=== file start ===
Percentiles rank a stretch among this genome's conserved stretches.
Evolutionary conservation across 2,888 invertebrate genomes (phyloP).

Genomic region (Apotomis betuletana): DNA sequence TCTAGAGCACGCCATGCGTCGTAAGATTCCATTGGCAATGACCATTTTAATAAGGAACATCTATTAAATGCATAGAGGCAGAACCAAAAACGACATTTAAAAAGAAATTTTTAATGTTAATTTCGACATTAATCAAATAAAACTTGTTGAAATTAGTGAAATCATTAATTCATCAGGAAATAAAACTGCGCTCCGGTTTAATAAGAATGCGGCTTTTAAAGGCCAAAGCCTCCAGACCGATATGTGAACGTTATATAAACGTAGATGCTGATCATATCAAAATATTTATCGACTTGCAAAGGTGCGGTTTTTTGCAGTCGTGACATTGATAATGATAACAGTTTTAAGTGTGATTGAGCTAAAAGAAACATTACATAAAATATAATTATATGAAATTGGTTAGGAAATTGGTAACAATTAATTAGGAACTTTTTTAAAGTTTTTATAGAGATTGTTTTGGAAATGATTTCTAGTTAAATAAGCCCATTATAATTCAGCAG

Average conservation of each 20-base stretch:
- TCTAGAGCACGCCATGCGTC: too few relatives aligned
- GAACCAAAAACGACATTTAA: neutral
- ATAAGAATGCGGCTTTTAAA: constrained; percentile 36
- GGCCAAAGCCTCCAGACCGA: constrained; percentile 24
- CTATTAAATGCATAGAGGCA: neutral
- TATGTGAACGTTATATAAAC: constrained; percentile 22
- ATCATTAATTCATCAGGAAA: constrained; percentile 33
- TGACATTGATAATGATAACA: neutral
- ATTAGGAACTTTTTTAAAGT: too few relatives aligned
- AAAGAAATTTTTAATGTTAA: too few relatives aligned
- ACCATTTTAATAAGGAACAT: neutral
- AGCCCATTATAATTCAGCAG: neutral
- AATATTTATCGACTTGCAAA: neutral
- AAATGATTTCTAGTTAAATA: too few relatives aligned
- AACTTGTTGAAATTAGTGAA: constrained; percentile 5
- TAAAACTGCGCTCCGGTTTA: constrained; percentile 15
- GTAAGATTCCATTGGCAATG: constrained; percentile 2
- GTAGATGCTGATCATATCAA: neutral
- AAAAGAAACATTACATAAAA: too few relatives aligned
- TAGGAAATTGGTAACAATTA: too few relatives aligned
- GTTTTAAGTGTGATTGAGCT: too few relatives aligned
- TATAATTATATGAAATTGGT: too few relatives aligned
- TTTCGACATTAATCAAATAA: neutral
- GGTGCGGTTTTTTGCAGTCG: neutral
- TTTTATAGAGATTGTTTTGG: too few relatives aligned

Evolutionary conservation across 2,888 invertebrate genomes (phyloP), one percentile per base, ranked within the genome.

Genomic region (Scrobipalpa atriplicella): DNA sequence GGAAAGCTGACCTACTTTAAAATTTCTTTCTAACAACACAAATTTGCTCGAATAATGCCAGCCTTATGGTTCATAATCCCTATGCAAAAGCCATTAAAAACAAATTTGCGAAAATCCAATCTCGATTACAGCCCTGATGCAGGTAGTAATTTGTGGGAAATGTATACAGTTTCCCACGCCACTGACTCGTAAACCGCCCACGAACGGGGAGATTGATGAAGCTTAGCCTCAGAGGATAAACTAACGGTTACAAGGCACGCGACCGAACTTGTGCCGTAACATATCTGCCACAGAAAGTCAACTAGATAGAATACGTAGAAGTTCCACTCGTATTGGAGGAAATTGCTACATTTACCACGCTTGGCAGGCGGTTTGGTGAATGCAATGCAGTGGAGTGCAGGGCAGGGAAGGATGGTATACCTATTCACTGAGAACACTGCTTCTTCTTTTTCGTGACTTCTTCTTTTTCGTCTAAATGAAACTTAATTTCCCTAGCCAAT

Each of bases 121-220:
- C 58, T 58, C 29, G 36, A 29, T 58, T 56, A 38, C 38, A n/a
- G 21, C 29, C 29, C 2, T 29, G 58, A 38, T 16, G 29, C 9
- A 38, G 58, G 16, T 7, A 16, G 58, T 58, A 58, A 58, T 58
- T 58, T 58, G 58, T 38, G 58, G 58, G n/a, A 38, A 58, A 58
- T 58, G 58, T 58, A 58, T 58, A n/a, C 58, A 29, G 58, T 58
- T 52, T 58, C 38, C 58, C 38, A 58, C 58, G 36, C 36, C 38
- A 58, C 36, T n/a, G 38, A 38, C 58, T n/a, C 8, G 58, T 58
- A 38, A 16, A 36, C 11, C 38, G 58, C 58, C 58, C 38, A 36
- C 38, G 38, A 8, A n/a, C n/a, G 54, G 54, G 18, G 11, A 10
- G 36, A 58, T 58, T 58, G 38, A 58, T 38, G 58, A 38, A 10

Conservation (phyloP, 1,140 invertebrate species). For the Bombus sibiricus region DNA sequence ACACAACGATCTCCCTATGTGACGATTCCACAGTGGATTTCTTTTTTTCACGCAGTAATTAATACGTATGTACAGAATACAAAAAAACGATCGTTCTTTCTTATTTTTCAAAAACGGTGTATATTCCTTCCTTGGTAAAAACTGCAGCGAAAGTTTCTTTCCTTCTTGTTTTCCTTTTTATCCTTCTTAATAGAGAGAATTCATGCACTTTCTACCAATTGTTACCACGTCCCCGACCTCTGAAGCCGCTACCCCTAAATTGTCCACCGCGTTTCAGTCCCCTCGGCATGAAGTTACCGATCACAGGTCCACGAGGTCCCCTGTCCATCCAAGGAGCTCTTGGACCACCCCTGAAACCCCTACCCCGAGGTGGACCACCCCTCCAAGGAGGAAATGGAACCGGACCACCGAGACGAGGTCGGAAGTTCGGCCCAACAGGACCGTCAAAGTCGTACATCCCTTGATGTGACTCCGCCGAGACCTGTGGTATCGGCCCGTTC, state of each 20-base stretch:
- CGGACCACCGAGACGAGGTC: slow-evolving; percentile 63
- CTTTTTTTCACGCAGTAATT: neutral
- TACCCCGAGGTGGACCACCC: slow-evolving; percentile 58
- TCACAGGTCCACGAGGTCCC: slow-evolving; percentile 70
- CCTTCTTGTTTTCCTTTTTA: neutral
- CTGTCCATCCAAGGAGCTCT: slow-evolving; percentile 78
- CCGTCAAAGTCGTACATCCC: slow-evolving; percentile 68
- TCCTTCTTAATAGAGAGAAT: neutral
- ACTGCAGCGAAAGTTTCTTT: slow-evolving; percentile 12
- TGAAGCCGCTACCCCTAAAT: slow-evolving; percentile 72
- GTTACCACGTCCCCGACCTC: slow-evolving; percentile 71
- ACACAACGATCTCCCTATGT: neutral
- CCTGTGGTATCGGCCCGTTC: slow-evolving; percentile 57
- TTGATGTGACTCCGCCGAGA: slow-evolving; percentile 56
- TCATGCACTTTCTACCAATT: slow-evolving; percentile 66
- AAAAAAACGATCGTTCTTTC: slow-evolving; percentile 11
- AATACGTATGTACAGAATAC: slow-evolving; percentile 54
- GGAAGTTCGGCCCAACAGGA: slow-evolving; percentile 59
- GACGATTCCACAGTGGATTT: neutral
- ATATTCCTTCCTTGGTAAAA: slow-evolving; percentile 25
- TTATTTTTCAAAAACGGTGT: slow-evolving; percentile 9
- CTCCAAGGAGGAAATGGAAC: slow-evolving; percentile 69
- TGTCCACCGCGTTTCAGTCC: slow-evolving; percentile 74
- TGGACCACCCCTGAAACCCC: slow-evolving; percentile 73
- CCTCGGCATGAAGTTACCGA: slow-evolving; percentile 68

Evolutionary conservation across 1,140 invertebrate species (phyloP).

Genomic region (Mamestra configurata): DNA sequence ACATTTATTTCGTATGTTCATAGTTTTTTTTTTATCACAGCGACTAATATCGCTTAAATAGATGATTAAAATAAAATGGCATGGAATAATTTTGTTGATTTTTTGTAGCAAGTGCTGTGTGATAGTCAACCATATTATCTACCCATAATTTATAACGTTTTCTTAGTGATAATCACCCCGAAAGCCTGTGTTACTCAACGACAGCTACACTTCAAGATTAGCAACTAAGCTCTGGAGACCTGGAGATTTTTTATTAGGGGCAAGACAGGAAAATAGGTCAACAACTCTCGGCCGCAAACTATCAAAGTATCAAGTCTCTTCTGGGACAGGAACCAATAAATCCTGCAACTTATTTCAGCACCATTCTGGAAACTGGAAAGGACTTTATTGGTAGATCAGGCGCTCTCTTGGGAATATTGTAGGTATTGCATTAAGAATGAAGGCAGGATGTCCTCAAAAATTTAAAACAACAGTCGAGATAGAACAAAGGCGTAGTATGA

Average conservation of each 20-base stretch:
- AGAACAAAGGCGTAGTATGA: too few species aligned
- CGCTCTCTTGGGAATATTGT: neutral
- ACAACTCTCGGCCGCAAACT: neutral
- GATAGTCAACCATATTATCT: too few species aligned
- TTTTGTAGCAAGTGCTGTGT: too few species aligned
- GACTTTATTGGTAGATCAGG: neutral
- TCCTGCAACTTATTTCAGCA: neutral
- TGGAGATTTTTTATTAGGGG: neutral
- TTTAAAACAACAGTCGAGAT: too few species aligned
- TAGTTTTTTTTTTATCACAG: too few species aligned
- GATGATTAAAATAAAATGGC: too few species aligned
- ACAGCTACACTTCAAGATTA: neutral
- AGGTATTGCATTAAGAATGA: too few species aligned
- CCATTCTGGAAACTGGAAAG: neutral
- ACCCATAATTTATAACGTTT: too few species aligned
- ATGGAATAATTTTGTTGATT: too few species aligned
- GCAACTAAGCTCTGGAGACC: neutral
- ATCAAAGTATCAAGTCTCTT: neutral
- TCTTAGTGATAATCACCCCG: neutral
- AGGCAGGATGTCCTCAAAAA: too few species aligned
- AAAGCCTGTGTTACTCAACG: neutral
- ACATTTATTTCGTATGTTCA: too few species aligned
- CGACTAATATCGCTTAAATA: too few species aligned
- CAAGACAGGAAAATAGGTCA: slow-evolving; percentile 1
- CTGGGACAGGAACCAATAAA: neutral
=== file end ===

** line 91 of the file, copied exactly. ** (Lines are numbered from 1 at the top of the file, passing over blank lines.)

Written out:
- AGGCAGGATGTCCTCAAAAA: too few species aligned